Ingestion of chocolate can be a deadly mistake for dogs and cats. Chocolate (cacao) contains the substances caffeine and theobromine. These substances can have detrimental effects on the GI system, central nervous system, heart, and kidneys of pets. In dogs and cats the ‘half-life’ (length of time it takes for 50% of the substance to break down in the body) for theobromine is over 17 hours. This means that after 17 hours, half of the theobromine ingested is still in their systems. Humans can metabolize caffeine and theobromine more efficiently than pets can, which is why chocolate is not toxic to humans.
How much chocolate is considered toxic?
No amount of chocolate is safe for an animal to ingest. The effects of chocolate consumption in pets depends on type of chocolate, quantity consumed, and the size (body weight) of the pet. Some types of chocolate contain higher amounts of caffeine and theobromine.
Reported combined caffeine & theobromine content in different chocolates:
The most toxic, cocoa or baker’s chocolate, causes a life-threatening emergency when ingested. The moderately toxic dark chocolates can lead to hospitalization and serious illness in pets when amounts as small as one-tenth of an ounce per pound of body weight are consumed. Even pets that devour less than a half ounce of milk chocolate per pound of body weight are at risk of developing clinical signs.
Online chocolate toxicity calculator can be helpful for pet owners and veterinarians to calculate the potential toxicity of chocolate ingestion.
Symptoms of Chocolate Ingestion
Clinical signs of chocolate toxicosis usually occur within 6–12 hours of ingestion.
Initial signs may include:
Signs may progress to:
Treatment of Chocolate Toxicity
If you suspect your pet has ingested chocolate, you should immediately contact your veterinarian.
If ingestion has occurred within the past 2 hours, the first step is to recover as much chocolate from the patient as possible by inducing vomiting. For many patients, removing the undigested chocolate converts the toxicity from a life-threatening poisoning to just an upset stomach that is easily managed. Absorbents, such as activated charcoal, are administered by mouth to bind the chocolate and prevent absorption of theobromine and caffeine through the gut. The patient may be administered SQ fluids to help flush the system. Pets may be treated on an out patient basis if minor quantities of chocolate have been ingested and treatment is started before clinical signs develop.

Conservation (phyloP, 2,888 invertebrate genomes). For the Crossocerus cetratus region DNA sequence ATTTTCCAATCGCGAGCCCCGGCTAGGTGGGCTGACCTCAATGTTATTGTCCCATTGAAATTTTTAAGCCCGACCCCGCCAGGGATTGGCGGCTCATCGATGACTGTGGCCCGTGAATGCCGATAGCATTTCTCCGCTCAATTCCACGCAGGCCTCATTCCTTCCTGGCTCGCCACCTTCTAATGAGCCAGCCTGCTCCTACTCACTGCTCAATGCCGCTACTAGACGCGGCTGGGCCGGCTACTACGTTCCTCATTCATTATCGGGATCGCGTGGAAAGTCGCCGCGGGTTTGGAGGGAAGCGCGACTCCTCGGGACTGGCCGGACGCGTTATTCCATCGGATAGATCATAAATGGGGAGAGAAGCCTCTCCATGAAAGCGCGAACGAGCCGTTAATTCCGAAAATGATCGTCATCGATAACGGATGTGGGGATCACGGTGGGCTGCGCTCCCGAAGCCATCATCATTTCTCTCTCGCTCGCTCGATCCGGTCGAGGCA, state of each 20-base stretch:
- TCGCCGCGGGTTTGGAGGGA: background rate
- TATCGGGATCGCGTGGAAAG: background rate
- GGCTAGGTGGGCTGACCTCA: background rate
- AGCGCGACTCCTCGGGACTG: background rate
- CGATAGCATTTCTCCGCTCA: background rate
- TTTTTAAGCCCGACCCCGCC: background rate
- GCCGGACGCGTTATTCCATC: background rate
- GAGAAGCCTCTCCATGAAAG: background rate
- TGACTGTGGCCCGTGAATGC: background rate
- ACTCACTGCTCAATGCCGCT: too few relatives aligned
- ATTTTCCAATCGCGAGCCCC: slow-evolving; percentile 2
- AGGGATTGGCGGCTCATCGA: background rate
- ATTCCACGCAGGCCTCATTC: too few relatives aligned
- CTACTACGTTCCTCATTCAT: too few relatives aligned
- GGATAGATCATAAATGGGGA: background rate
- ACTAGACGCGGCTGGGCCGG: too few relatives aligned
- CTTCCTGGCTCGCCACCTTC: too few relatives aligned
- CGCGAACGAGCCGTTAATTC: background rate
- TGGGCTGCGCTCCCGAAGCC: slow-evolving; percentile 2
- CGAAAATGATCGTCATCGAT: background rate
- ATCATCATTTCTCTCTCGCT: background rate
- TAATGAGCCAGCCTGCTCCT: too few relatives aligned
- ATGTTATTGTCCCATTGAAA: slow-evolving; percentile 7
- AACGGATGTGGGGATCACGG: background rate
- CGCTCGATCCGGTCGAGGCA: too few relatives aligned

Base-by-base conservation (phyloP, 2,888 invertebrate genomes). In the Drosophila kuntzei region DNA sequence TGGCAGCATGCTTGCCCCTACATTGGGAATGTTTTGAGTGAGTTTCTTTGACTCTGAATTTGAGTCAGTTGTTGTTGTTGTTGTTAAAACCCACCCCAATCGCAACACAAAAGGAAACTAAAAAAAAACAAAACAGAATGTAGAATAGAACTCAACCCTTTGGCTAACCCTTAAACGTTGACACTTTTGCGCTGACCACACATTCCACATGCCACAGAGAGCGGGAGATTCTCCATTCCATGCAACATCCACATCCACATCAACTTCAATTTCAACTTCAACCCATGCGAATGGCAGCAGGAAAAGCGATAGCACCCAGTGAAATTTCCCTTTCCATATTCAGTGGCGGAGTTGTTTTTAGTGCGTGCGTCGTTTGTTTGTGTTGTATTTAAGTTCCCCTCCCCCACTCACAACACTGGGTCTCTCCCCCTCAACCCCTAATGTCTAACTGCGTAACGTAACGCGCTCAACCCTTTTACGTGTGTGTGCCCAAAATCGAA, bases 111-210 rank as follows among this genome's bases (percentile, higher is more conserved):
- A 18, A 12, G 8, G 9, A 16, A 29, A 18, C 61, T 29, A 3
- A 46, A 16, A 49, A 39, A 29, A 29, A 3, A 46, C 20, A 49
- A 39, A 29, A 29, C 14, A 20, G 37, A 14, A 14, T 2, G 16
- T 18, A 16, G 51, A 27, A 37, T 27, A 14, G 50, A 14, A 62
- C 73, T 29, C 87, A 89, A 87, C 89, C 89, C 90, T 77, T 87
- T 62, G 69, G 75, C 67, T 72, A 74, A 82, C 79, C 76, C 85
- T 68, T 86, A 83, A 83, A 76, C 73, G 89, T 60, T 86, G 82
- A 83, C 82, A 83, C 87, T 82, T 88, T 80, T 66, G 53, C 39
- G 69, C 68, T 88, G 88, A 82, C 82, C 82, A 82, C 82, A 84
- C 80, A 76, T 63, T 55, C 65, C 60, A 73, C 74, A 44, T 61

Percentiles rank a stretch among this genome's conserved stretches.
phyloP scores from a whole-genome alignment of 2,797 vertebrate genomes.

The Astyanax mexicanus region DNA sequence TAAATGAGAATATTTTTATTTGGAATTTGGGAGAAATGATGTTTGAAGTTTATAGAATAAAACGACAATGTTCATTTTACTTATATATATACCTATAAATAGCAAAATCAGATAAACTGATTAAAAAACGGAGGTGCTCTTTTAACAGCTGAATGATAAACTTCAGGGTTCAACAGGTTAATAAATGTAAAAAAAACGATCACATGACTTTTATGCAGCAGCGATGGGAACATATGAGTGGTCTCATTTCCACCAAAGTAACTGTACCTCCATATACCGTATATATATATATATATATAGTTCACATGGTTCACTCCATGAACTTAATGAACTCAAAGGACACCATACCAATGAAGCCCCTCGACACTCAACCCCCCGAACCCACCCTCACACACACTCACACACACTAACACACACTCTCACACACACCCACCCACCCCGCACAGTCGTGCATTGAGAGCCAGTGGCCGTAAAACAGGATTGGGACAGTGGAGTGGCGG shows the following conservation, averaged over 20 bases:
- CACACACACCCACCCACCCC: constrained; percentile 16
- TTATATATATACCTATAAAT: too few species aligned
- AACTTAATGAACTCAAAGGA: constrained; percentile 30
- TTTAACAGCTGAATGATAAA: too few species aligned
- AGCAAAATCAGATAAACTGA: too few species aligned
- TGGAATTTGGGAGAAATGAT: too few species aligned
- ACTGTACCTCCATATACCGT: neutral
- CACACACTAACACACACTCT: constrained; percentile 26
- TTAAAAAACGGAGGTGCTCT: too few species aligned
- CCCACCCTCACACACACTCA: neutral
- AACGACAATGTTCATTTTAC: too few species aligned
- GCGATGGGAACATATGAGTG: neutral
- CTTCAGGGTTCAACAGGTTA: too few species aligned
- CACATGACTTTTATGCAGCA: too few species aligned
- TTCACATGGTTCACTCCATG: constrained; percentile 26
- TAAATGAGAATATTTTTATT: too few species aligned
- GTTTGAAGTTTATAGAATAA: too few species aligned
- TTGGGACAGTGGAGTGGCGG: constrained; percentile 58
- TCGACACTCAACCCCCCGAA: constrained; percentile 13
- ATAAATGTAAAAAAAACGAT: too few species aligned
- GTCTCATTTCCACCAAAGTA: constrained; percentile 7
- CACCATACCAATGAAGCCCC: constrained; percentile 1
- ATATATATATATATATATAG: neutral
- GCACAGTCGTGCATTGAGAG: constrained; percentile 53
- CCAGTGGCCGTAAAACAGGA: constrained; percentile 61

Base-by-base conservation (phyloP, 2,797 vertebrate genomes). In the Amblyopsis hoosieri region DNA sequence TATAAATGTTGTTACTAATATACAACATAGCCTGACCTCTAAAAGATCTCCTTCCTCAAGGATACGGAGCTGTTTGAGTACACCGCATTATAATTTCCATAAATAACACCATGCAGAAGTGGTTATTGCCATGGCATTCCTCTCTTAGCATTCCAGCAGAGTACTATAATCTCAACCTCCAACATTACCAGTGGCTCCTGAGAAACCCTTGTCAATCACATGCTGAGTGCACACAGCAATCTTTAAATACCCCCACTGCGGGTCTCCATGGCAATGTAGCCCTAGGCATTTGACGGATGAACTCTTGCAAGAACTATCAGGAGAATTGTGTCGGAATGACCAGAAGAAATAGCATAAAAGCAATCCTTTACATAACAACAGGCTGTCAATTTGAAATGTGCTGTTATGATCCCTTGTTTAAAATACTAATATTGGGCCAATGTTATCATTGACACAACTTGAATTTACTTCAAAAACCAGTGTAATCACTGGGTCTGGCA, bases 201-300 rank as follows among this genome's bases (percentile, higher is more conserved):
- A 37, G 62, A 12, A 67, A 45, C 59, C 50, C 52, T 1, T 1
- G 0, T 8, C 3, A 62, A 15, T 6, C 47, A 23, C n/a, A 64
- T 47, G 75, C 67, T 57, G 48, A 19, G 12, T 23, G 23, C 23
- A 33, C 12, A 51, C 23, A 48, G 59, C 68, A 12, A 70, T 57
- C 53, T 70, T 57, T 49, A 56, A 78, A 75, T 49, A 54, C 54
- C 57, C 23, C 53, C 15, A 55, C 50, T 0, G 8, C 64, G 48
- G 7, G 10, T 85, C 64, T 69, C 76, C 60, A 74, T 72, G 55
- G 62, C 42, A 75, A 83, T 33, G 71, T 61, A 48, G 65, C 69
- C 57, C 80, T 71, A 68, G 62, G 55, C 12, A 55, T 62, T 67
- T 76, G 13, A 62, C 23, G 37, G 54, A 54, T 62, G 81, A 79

If a pet has consumed larger quantities of chocolate, has developed clinical symptoms, or treatment has been delayed then hospitalization may be required. Hospitalized patients receive IV fluids to help flush the kidneys and frequent trips out to go potty are needed to prevent re-absorption of the toxins. Laboratory blood testing may be required to monitor the kidneys. ECG will be used to monitor the heart for changes in rate and rhythm. A variety of medications are used to help treat symptoms such as seizures and arrythmias. Patients may need intensive care for 24 to 48 hours.
The prognosis after chocolate ingestion can be variable depending on the type and quantity of chocolate consumed, and the timing of treatment.
The prognosis is favorable if decontamination, including induction of vomiting and administration of activated charcoal occurs within 2 hours of ingestion and before clinical signs began, the prognosis is favorable. Patients that receive prompt treatment may be treated as outpatients and their symptoms may not progress beyond mild GI upset.
If treatment is delayed past 4 hours of ingestion, and mild clinical signs have started, the pet will need to be hospitalized for 12 to 36 hours for monitoring and supportive care. Pets that have developed symptoms of toxicity have a more guarded prognosis. If symptoms progress to seizures and cardiac arrhythmias the prognosis is poor, and the toxicity may be fatal.
In the days following chocolate ingestion, patients should be monitored carefully. The high fat content of chocolate products may trigger secondary pancreatitis in some patients.